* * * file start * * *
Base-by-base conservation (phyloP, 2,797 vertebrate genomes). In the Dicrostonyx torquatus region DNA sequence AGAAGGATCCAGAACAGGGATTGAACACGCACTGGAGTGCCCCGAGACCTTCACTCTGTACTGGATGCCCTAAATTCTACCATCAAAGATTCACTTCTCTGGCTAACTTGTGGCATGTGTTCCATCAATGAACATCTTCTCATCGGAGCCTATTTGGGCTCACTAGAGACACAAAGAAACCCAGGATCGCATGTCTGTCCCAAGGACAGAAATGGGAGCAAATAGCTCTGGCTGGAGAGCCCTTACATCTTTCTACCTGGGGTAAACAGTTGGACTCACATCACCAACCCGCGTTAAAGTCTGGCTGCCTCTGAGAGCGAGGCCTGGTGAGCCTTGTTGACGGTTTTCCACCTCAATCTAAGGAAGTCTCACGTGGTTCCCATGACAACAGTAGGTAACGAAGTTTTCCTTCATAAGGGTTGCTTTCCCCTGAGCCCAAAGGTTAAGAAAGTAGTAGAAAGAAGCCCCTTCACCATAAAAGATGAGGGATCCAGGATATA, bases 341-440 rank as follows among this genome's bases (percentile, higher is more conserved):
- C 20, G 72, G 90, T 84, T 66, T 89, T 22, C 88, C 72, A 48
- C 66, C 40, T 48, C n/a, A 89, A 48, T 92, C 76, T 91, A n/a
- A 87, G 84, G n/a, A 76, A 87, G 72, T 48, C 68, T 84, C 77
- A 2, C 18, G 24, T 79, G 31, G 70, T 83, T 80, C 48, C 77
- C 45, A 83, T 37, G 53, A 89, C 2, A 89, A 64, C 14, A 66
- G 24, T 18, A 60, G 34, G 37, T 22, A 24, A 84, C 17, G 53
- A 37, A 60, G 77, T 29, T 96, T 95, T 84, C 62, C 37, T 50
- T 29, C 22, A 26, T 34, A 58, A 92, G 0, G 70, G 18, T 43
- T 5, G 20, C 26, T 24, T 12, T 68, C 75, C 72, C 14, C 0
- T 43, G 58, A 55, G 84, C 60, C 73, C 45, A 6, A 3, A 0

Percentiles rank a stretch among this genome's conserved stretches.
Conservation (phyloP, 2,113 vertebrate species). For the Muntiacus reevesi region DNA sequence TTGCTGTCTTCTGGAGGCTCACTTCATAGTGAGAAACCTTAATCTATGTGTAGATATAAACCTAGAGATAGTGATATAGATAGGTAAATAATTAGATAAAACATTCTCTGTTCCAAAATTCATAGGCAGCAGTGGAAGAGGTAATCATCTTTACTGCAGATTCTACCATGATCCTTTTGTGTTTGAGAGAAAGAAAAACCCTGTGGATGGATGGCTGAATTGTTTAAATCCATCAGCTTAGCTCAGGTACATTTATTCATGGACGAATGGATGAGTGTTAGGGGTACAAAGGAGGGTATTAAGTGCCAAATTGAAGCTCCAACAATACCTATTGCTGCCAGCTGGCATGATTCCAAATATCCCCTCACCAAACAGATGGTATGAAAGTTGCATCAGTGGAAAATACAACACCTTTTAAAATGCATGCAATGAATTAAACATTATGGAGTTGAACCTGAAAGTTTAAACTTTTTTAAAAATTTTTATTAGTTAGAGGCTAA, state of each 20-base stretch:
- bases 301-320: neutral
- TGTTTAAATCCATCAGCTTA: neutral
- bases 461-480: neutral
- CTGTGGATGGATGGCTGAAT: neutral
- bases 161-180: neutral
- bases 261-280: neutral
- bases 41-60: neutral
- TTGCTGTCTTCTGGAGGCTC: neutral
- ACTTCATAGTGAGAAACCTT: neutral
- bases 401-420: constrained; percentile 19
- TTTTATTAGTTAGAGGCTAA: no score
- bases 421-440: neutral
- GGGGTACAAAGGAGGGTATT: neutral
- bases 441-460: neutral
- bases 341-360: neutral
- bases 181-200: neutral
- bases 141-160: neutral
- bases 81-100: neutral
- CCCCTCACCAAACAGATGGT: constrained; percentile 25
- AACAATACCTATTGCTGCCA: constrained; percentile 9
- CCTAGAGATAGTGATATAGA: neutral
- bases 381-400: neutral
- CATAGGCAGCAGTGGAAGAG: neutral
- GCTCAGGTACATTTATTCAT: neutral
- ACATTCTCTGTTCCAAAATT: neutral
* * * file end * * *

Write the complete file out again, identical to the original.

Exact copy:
Base-by-base conservation (phyloP, 2,797 vertebrate genomes). In the Dicrostonyx torquatus region DNA sequence AGAAGGATCCAGAACAGGGATTGAACACGCACTGGAGTGCCCCGAGACCTTCACTCTGTACTGGATGCCCTAAATTCTACCATCAAAGATTCACTTCTCTGGCTAACTTGTGGCATGTGTTCCATCAATGAACATCTTCTCATCGGAGCCTATTTGGGCTCACTAGAGACACAAAGAAACCCAGGATCGCATGTCTGTCCCAAGGACAGAAATGGGAGCAAATAGCTCTGGCTGGAGAGCCCTTACATCTTTCTACCTGGGGTAAACAGTTGGACTCACATCACCAACCCGCGTTAAAGTCTGGCTGCCTCTGAGAGCGAGGCCTGGTGAGCCTTGTTGACGGTTTTCCACCTCAATCTAAGGAAGTCTCACGTGGTTCCCATGACAACAGTAGGTAACGAAGTTTTCCTTCATAAGGGTTGCTTTCCCCTGAGCCCAAAGGTTAAGAAAGTAGTAGAAAGAAGCCCCTTCACCATAAAAGATGAGGGATCCAGGATATA, bases 341-440 rank as follows among this genome's bases (percentile, higher is more conserved):
- C 20, G 72, G 90, T 84, T 66, T 89, T 22, C 88, C 72, A 48
- C 66, C 40, T 48, C n/a, A 89, A 48, T 92, C 76, T 91, A n/a
- A 87, G 84, G n/a, A 76, A 87, G 72, T 48, C 68, T 84, C 77
- A 2, C 18, G 24, T 79, G 31, G 70, T 83, T 80, C 48, C 77
- C 45, A 83, T 37, G 53, A 89, C 2, A 89, A 64, C 14, A 66
- G 24, T 18, A 60, G 34, G 37, T 22, A 24, A 84, C 17, G 53
- A 37, A 60, G 77, T 29, T 96, T 95, T 84, C 62, C 37, T 50
- T 29, C 22, A 26, T 34, A 58, A 92, G 0, G 70, G 18, T 43
- T 5, G 20, C 26, T 24, T 12, T 68, C 75, C 72, C 14, C 0
- T 43, G 58, A 55, G 84, C 60, C 73, C 45, A 6, A 3, A 0

Percentiles rank a stretch among this genome's conserved stretches.
Conservation (phyloP, 2,113 vertebrate species). For the Muntiacus reevesi region DNA sequence TTGCTGTCTTCTGGAGGCTCACTTCATAGTGAGAAACCTTAATCTATGTGTAGATATAAACCTAGAGATAGTGATATAGATAGGTAAATAATTAGATAAAACATTCTCTGTTCCAAAATTCATAGGCAGCAGTGGAAGAGGTAATCATCTTTACTGCAGATTCTACCATGATCCTTTTGTGTTTGAGAGAAAGAAAAACCCTGTGGATGGATGGCTGAATTGTTTAAATCCATCAGCTTAGCTCAGGTACATTTATTCATGGACGAATGGATGAGTGTTAGGGGTACAAAGGAGGGTATTAAGTGCCAAATTGAAGCTCCAACAATACCTATTGCTGCCAGCTGGCATGATTCCAAATATCCCCTCACCAAACAGATGGTATGAAAGTTGCATCAGTGGAAAATACAACACCTTTTAAAATGCATGCAATGAATTAAACATTATGGAGTTGAACCTGAAAGTTTAAACTTTTTTAAAAATTTTTATTAGTTAGAGGCTAA, state of each 20-base stretch:
- bases 301-320: neutral
- TGTTTAAATCCATCAGCTTA: neutral
- bases 461-480: neutral
- CTGTGGATGGATGGCTGAAT: neutral
- bases 161-180: neutral
- bases 261-280: neutral
- bases 41-60: neutral
- TTGCTGTCTTCTGGAGGCTC: neutral
- ACTTCATAGTGAGAAACCTT: neutral
- bases 401-420: constrained; percentile 19
- TTTTATTAGTTAGAGGCTAA: no score
- bases 421-440: neutral
- GGGGTACAAAGGAGGGTATT: neutral
- bases 441-460: neutral
- bases 341-360: neutral
- bases 181-200: neutral
- bases 141-160: neutral
- bases 81-100: neutral
- CCCCTCACCAAACAGATGGT: constrained; percentile 25
- AACAATACCTATTGCTGCCA: constrained; percentile 9
- CCTAGAGATAGTGATATAGA: neutral
- bases 381-400: neutral
- CATAGGCAGCAGTGGAAGAG: neutral
- GCTCAGGTACATTTATTCAT: neutral
- ACATTCTCTGTTCCAAAATT: neutral